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Writing a letter to ‘lapsed’ donors

23 Feb

From time to time I make small donations to NGOs, just to see the kind of communication I get in return. Last year, I’d made a donation to a large NGO that raises a load of money from individual supporters. I subsequently stopped giving.

This is the letter I got from them last week.

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Let’s take a good look at the letter.

The last time we heard from you was on 2/21/2017 when you made a contribution of 500 for 1 Child with average working days of 232. 

This opening para tells me nothing, except that the NGO has a database and that I’m on it. It also tells me that the form letter that the NGO uses for its lapsed donors needs urgent work as it adds phrases that don’t make any sense (1 Child with average working days of 232.)

We believe you can bring about a remarkable change in the lives of many school-going children. As you are a valuable part of our family, we invite you to continue participating in our endeavour. As in the past, all your future contributions too will certainly help our organisation to impact lives of children with…

These are just words. There’s no compelling reason to give, no emotion. What’s the remarkable change that my donation brought about, or can bring about? Can you show me, instead of telling me? And why many school-going children? Tell me about one such child.

And why ask me to “participate” and not to “donate” or “give”? Words like “valuable part of our family,” “our endeavor,” are fluff. They are words that are so commonly used in marketese – both NGO and corporate – that readers tune them out.

Here’s how I’d write this letter to a “lapsed” donor.

Dear Bharati,

We’ve missed you.

When you gave us Rs 500 in Feb 2017, you made sure that Raju got a fresh, hot, meal every day for six months that kept him focused in class, instead of being hungry. That’s why your donation counts.

Without the midday meals that donations from individuals like you provide, hunger stops children from paying attention, till they completely lose interest and drop out of school.

Now, as we ramp up to meet the needs of a new school year, I ask you to consider supporting us again. Your donation of Rs 950 before 31 March 2018 will ensure that a child like Raju will not go hungry at lunch for a whole year.

Click right here to donate [LINK TO DONATE]

Thank you,



So why is this version better?

  1. It has a compelling personal reason why my donation counts. (Keep a child like Raju fed and focused.)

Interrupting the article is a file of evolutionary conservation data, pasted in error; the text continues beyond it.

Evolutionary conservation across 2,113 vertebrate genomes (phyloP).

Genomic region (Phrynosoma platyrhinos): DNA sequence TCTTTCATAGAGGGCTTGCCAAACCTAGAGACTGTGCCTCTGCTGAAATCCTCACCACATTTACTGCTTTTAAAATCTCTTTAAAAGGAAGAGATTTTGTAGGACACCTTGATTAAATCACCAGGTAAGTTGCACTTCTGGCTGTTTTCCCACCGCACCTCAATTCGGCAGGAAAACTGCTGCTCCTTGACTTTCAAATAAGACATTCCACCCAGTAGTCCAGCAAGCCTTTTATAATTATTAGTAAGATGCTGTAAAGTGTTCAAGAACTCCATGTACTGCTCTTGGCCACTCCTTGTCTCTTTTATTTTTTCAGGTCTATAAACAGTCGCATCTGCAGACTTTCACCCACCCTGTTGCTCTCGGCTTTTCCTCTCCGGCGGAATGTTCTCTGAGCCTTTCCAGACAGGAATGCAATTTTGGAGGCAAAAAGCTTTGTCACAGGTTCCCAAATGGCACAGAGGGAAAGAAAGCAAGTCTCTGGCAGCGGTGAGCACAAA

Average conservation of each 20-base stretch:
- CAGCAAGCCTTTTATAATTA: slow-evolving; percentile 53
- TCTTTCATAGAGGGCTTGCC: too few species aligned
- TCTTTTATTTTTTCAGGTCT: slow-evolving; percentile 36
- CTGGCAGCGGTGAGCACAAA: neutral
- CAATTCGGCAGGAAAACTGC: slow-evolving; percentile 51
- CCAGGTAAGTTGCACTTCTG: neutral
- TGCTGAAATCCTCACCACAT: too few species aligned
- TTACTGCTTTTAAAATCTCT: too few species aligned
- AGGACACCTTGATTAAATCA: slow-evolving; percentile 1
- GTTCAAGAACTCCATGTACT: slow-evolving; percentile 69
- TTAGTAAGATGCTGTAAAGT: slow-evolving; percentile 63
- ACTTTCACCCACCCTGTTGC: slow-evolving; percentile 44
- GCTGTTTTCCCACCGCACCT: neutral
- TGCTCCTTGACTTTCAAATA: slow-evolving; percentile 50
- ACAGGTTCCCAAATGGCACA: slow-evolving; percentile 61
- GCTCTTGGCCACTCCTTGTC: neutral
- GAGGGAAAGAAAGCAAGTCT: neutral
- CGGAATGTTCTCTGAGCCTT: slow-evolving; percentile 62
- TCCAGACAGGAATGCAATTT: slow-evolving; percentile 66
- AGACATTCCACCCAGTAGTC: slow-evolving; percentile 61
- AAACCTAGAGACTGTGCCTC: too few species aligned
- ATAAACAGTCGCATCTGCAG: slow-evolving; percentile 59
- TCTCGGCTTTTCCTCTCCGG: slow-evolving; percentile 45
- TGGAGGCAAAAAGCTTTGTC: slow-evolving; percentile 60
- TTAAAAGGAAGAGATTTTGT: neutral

2. It creates a sense of urgency that’s legitimate. (The school year is about to begin.)
  3. It makes a concrete ask for Rs 950 with an offer that I can’t refuse (Rs 950 will feed a child for a whole year!)

Words matter. Use them well.

How to get your donors to stay

25 Apr

In April 1992, 25 years ago, a book was published that should have changed the course of non-profit fundraising: Relationship Fundraising, by Ken Burnett. I say should have, because what the book talked about was common sense: Treat the donor like a person and forge a respectful, listening relationship, and the donor will stay with you for a lifetime.

Sounds simple, right? But as it turns out, common sense is awfully hard to implement. In particular, when faced with the compelling attraction and urgency of acquiring donors.

In an article to mark the 25th anniversary of the book, Ken warns against the kind of fundraising that the UK subsequently pursued: “Data swapping, mass direct mail campaigns, unscrupulous tactics and short-term income targets have all had their entrails publicly and painfully examined.”

We in India don’t have look very far to know that we are exactly on this path.

Data theft (aka swapping) is already here. Donors for one cause being solicited by tele-calling agencies for another. Face to face fundraisers diverting donors to causes based on targets that they need to meet. Not paying attention to basic calling courtesy to the donor – or, for that matter, attention to the dignity of the cause or person for whom donations are being raised. Not listening when donors say they do not want to be disturbed.

Here are five ways in which we can still steer this ship on to the right course:

  1. Look at communication as an investment, and not as a cost.

Investing in donor relationships requires good, i.e. effective and sustained, communication. “Good” does not mean glossy. But it does mean putting yourself in the donor’s shoes. What does the donor really want to know? What would make the donor’s eyes light up, strike a ray of the warm and fuzzy that we all need? What would it take to make the donor feel special and feel a part of the cause?

Communicate, consistently, professionally, warmly, and well, and keep doing it. There’s no other way of building long-term relationships.

  1. Technology should make relationship fundraising better, not push us further away from the donor.

We have donor databases, mailing systems, ways of personalisation, and means of communication more advanced than any generation of fundraisers. All of this can make relationship fundraising easier and better.

When we accept that the fundamental premise is to treat the donor like a person, we can customise all these forms of technology in ways that make our communication respectful, courteous, and open to dialogue and feedback.

  1. Plan for the short, medium and the long-term.

A fundraising strategy needs to span the short, medium and long-term. So, while we plan for acquisition – and before the donor walks in through the door – we have a plan for how to nurture the donor in the medium and long term.

  1. Budget for institutional strengthening.

Organisations also need to plan for institutional strengthening, a vital part of which is income diversification. One way would be to have a conversation with long-term donors and sponsors about the need to invest in building capacities in fundraising and communication. For this to happen, donors need to get off the impact bandwagon that seems to be the guiding principle these days and look at strengthening the institutions they fund.